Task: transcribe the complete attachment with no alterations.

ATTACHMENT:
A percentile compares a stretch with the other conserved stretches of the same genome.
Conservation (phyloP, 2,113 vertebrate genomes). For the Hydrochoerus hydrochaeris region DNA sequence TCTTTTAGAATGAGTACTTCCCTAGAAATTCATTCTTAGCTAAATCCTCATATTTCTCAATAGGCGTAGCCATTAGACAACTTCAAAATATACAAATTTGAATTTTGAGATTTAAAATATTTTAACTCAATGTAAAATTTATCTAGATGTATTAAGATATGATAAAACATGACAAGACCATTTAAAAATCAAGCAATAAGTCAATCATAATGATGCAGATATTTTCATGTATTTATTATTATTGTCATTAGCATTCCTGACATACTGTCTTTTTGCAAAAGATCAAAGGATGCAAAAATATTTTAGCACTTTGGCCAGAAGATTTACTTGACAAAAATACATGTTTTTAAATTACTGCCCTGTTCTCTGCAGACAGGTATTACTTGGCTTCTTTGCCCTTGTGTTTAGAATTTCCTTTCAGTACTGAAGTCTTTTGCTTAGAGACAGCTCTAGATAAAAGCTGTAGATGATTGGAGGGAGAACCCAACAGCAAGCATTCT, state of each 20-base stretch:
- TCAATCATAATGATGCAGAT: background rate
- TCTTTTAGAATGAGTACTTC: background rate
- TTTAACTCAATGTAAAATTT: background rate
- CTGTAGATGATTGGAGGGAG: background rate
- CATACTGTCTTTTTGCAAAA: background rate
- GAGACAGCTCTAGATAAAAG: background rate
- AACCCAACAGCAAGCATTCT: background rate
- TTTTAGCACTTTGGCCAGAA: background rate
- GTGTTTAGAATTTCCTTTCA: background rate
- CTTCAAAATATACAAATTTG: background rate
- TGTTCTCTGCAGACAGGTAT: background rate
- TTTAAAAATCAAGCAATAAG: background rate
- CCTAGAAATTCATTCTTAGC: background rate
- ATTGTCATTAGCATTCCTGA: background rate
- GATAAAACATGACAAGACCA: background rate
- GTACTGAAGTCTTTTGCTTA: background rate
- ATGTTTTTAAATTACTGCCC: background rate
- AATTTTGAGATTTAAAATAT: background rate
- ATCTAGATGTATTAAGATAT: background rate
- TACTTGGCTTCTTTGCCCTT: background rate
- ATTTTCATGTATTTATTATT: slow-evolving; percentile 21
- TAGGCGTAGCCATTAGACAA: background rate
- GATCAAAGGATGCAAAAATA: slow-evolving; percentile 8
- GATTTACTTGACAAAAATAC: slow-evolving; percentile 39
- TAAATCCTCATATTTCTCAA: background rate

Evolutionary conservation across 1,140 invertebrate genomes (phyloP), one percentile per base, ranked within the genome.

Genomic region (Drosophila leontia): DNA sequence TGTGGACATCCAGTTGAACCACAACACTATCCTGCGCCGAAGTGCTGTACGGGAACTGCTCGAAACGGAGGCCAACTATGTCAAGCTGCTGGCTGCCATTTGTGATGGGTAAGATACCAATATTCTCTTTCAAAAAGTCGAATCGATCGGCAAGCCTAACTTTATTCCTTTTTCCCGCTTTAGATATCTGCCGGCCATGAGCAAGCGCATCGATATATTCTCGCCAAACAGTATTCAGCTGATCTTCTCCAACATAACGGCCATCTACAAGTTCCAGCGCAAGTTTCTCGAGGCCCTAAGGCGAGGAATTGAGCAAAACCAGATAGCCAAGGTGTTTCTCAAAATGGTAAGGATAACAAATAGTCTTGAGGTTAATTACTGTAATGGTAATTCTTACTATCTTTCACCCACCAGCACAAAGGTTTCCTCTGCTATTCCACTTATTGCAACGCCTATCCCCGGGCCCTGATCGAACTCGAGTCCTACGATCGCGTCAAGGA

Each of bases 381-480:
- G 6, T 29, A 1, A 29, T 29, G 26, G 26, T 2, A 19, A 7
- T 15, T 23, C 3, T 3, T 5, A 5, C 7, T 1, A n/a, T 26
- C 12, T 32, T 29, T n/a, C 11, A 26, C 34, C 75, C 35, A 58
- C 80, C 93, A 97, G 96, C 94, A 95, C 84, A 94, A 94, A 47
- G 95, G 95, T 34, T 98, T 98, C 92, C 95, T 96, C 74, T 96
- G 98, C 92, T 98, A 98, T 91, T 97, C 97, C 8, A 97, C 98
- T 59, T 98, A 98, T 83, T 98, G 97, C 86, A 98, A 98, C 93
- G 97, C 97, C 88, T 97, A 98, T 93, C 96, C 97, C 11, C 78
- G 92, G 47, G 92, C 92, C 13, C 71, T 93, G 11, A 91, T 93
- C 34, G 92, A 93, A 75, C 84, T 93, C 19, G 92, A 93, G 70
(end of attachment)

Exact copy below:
A percentile compares a stretch with the other conserved stretches of the same genome.
Conservation (phyloP, 2,113 vertebrate genomes). For the Hydrochoerus hydrochaeris region DNA sequence TCTTTTAGAATGAGTACTTCCCTAGAAATTCATTCTTAGCTAAATCCTCATATTTCTCAATAGGCGTAGCCATTAGACAACTTCAAAATATACAAATTTGAATTTTGAGATTTAAAATATTTTAACTCAATGTAAAATTTATCTAGATGTATTAAGATATGATAAAACATGACAAGACCATTTAAAAATCAAGCAATAAGTCAATCATAATGATGCAGATATTTTCATGTATTTATTATTATTGTCATTAGCATTCCTGACATACTGTCTTTTTGCAAAAGATCAAAGGATGCAAAAATATTTTAGCACTTTGGCCAGAAGATTTACTTGACAAAAATACATGTTTTTAAATTACTGCCCTGTTCTCTGCAGACAGGTATTACTTGGCTTCTTTGCCCTTGTGTTTAGAATTTCCTTTCAGTACTGAAGTCTTTTGCTTAGAGACAGCTCTAGATAAAAGCTGTAGATGATTGGAGGGAGAACCCAACAGCAAGCATTCT, state of each 20-base stretch:
- TCAATCATAATGATGCAGAT: background rate
- TCTTTTAGAATGAGTACTTC: background rate
- TTTAACTCAATGTAAAATTT: background rate
- CTGTAGATGATTGGAGGGAG: background rate
- CATACTGTCTTTTTGCAAAA: background rate
- GAGACAGCTCTAGATAAAAG: background rate
- AACCCAACAGCAAGCATTCT: background rate
- TTTTAGCACTTTGGCCAGAA: background rate
- GTGTTTAGAATTTCCTTTCA: background rate
- CTTCAAAATATACAAATTTG: background rate
- TGTTCTCTGCAGACAGGTAT: background rate
- TTTAAAAATCAAGCAATAAG: background rate
- CCTAGAAATTCATTCTTAGC: background rate
- ATTGTCATTAGCATTCCTGA: background rate
- GATAAAACATGACAAGACCA: background rate
- GTACTGAAGTCTTTTGCTTA: background rate
- ATGTTTTTAAATTACTGCCC: background rate
- AATTTTGAGATTTAAAATAT: background rate
- ATCTAGATGTATTAAGATAT: background rate
- TACTTGGCTTCTTTGCCCTT: background rate
- ATTTTCATGTATTTATTATT: slow-evolving; percentile 21
- TAGGCGTAGCCATTAGACAA: background rate
- GATCAAAGGATGCAAAAATA: slow-evolving; percentile 8
- GATTTACTTGACAAAAATAC: slow-evolving; percentile 39
- TAAATCCTCATATTTCTCAA: background rate

Evolutionary conservation across 1,140 invertebrate genomes (phyloP), one percentile per base, ranked within the genome.

Genomic region (Drosophila leontia): DNA sequence TGTGGACATCCAGTTGAACCACAACACTATCCTGCGCCGAAGTGCTGTACGGGAACTGCTCGAAACGGAGGCCAACTATGTCAAGCTGCTGGCTGCCATTTGTGATGGGTAAGATACCAATATTCTCTTTCAAAAAGTCGAATCGATCGGCAAGCCTAACTTTATTCCTTTTTCCCGCTTTAGATATCTGCCGGCCATGAGCAAGCGCATCGATATATTCTCGCCAAACAGTATTCAGCTGATCTTCTCCAACATAACGGCCATCTACAAGTTCCAGCGCAAGTTTCTCGAGGCCCTAAGGCGAGGAATTGAGCAAAACCAGATAGCCAAGGTGTTTCTCAAAATGGTAAGGATAACAAATAGTCTTGAGGTTAATTACTGTAATGGTAATTCTTACTATCTTTCACCCACCAGCACAAAGGTTTCCTCTGCTATTCCACTTATTGCAACGCCTATCCCCGGGCCCTGATCGAACTCGAGTCCTACGATCGCGTCAAGGA

Each of bases 381-480:
- G 6, T 29, A 1, A 29, T 29, G 26, G 26, T 2, A 19, A 7
- T 15, T 23, C 3, T 3, T 5, A 5, C 7, T 1, A n/a, T 26
- C 12, T 32, T 29, T n/a, C 11, A 26, C 34, C 75, C 35, A 58
- C 80, C 93, A 97, G 96, C 94, A 95, C 84, A 94, A 94, A 47
- G 95, G 95, T 34, T 98, T 98, C 92, C 95, T 96, C 74, T 96
- G 98, C 92, T 98, A 98, T 91, T 97, C 97, C 8, A 97, C 98
- T 59, T 98, A 98, T 83, T 98, G 97, C 86, A 98, A 98, C 93
- G 97, C 97, C 88, T 97, A 98, T 93, C 96, C 97, C 11, C 78
- G 92, G 47, G 92, C 92, C 13, C 71, T 93, G 11, A 91, T 93
- C 34, G 92, A 93, A 75, C 84, T 93, C 19, G 92, A 93, G 70